Herald View: Why so many lies about the Sengol?
It is no less than tragic that the present government and the prime minister choreographed an elaborate charade to mislead the nation
The Union government was evidently aware of the elaborate lies it cooked up to justify the ‘coronation’ of Prime Minister Narendra Modi in the new parliament building, accompanied by Hindu religious rituals. Acutely aware that the fairy tale it had woven around the sengol or sceptre allegedly given to the first prime minister, Jawaharlal Nehru, as a ‘symbol of transfer of power’ in 1947 would be questioned, the government distributed ‘documentary proofs’ to the media while unveiling the plan.
An article from TIME magazine, passages from the book Freedom at Midnight, a brief ‘report’ published in the The Hindu, and an article published in the Tamil magazine Thugluk, edited by RSS ideologue S. Gurumurthy in 2021 were among the exhibits produced by the government. The evidence unravelled quickly enough.
The report ostensibly published in The Hindu in Madras (not in newspapers published from Delhi) turned out to be a paid advertisement by the Madurai mutt, on an inside page, in August 1947. The advertisement gave no indication of the great historical significance the government appears to attach to it 75 years later.
The article in the Tamil magazine edited by the one and only S. Gurumurthy in 2021 turned out to be based on the ‘memory’ of a disciple who claims the head of the mutt had shared the story with him in 1978. It was undoubtedly a coincidence that a ‘note’ appeared around the same time on the website of the Hindu religious and charitable endowments department of the Tamil Nadu government, detailing the significance of the sengol.
The note mysteriously disappeared from the website in 2022–23. The department has failed to explain how it briefly appeared on the website and what was the source.
The references made to the article in TIME magazine and the passages from Freedom at Midnight merely reported and reflected on the gifts, religious rituals and chants that filled the air in New Delhi on the eve of Independence. They made no mention of the sengol as a symbol of any transfer of power.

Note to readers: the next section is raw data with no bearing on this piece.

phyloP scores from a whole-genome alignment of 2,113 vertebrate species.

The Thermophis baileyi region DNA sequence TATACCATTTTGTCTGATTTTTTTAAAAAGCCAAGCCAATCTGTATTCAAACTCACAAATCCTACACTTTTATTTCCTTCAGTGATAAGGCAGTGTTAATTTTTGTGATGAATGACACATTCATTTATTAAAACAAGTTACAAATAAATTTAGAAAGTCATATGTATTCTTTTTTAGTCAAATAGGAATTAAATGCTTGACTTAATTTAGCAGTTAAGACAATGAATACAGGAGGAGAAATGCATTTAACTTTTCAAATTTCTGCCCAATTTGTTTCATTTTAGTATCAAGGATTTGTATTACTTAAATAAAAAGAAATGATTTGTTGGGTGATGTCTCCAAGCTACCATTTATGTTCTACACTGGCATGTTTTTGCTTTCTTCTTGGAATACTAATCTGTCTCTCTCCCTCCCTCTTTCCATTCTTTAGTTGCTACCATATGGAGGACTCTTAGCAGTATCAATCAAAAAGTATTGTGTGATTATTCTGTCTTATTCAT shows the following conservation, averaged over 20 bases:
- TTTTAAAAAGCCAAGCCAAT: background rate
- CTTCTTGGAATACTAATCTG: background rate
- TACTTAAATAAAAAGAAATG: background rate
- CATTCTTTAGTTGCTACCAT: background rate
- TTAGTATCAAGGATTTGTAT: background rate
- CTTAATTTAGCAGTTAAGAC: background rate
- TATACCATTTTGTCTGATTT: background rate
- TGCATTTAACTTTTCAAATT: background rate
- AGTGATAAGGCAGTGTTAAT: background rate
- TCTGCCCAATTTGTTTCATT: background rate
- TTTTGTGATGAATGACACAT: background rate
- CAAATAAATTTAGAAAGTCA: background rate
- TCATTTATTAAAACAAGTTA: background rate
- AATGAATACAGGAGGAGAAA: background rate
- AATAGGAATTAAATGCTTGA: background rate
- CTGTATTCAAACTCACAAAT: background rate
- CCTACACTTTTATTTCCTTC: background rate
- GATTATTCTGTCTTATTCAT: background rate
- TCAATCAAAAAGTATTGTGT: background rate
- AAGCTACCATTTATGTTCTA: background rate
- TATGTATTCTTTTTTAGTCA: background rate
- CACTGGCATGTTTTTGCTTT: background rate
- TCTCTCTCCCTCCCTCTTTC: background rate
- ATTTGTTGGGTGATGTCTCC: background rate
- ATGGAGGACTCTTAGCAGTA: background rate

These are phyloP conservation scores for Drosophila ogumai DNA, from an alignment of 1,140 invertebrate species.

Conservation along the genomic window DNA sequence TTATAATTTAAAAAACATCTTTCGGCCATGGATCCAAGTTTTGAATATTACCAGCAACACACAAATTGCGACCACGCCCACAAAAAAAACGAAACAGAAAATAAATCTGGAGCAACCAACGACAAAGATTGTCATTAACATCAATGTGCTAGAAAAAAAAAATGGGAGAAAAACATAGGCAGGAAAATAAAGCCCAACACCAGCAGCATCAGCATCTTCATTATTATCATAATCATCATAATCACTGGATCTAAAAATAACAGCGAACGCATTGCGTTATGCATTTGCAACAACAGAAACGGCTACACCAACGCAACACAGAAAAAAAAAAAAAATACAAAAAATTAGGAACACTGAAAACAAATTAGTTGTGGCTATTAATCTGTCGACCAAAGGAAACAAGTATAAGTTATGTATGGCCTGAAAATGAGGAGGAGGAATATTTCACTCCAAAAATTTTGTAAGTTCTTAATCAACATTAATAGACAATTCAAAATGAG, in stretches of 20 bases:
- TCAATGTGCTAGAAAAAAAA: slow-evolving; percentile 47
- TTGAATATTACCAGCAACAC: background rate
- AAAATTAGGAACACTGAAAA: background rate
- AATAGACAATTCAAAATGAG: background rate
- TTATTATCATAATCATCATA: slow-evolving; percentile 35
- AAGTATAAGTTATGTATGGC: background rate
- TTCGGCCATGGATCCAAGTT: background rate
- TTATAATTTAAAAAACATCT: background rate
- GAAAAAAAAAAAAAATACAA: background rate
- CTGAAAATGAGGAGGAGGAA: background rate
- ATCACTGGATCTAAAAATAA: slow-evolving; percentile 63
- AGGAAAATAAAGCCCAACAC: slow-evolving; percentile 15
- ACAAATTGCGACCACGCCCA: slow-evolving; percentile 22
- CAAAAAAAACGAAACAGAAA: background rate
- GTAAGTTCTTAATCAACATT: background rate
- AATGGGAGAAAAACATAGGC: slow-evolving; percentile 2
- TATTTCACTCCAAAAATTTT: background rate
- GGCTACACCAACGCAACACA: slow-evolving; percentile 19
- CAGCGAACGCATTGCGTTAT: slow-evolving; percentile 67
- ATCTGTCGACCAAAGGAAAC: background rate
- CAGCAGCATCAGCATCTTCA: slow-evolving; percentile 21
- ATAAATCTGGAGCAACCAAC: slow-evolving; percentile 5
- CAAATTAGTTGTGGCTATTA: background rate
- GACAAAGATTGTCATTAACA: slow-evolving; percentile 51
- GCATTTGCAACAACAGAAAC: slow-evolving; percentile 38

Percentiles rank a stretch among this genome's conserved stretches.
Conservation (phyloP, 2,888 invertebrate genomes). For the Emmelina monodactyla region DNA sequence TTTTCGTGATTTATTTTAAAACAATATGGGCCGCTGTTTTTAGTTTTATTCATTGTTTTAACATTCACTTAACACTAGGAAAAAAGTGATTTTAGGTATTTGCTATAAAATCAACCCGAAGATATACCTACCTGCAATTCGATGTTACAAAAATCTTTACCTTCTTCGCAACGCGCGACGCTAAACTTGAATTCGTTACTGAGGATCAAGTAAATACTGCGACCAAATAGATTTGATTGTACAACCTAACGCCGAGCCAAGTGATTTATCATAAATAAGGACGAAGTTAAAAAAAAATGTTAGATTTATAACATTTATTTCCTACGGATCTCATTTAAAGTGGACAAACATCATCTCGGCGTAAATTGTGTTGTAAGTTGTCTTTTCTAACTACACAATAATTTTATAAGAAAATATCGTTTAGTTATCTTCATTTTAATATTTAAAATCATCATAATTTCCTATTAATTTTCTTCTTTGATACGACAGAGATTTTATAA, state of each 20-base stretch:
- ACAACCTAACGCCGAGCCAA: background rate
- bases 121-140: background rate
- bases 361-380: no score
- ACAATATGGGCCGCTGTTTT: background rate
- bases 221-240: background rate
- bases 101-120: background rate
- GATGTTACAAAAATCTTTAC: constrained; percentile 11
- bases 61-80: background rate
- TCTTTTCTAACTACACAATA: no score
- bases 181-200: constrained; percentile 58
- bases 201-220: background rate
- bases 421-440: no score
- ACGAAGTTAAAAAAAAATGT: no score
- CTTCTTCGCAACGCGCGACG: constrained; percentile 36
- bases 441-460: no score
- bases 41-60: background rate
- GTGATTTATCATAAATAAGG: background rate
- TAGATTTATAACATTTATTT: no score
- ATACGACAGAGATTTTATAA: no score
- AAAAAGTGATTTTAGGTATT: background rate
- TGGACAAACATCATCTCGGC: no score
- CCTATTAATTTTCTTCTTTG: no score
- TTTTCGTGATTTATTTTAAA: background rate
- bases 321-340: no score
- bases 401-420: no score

The other books by Dr Ambedkar, Perry Anderson and Yasmin Khan, referred to as evidence, merely frowned upon the rituals witnessed in the homes of Congress leaders on the eve of Independence. None of them mention the sceptre as a symbol of transfer of power; they clearly do not amount to the ‘documentary proof’ that home minister Amit Shah and finance minister Nirmala Sitharaman asserted they constitute.
The claim appeared to be absurd from the beginning, not only because contemporary newspaper reports made no mention of it but also because the monastery in Tamil Nadu and its priests had nothing to do with the transfer of power from the colonial Raj to the prime minister.
Moreover, even Amit Shah claims the sceptre was handed over to the first prime minister at his residence on York Road in Delhi. It could not, therefore, have been an official or a state function. Perhaps that is why Narendra Modi also received another sengol (or a pair) at home?
Another elaborate lie was cooked up, therefore, to make the story credible and it was said that C. Rajagopalachari had been asked by Nehru to suggest an appropriate ‘ritual’ for the transfer of power. It was on Rajaji’s suggestion that the sengol was made, the government’s website claims.
Significantly, Nehru—who wrote copiously and recorded events in minute detail—has made no mention of it. The lies are deeply problematic because an authoritarian regime appears to have fabricated them to usurp an ancient symbol of righteousness in order to claim a just and fair rule. The converse of ‘sengol’ is ‘kodungol’ (authoritarianism) in Tamil, and it will be interesting to see if the sceptre makes any real difference to this regime.
Meanwhile, historian Rajmohan Gandhi, the grandson and biographer of Rajaji, has gone on record to say that this is the first time ever that he has heard of the sceptre as a symbol of transfer of power in 1947. Another historian, Madhavan Palat, who has edited 41 of the 100 volumes of Nehru’s Selected Works, has been even more emphatic in stating that there is no evidence of any such ceremony in 1947.
A sceptre, held traditionally by rulers as a symbol of divine blessings and power devolving from the gods, would have been repugnant to Nehru, he pointed out. Besides, it would have been inappropriate and undignified in a democracy. While Nehru may have accepted the gift, as he did many others, he would have treated it as utterly inconsequential.
It is no less than tragic, therefore, that the present government and the prime minister choreographed an elaborate charade to mislead the nation. One of the two plausible motivations was cited by Palat, who felt it was simply an emotional ploy, an electoral gambit to win a few votes in Tamil Nadu.
The other, admittedly far-fetched, probability is that the ceremony and the rituals were prescribed by the superstitious priests to prolong the ‘reign’ of a ‘Hindu’ parliament.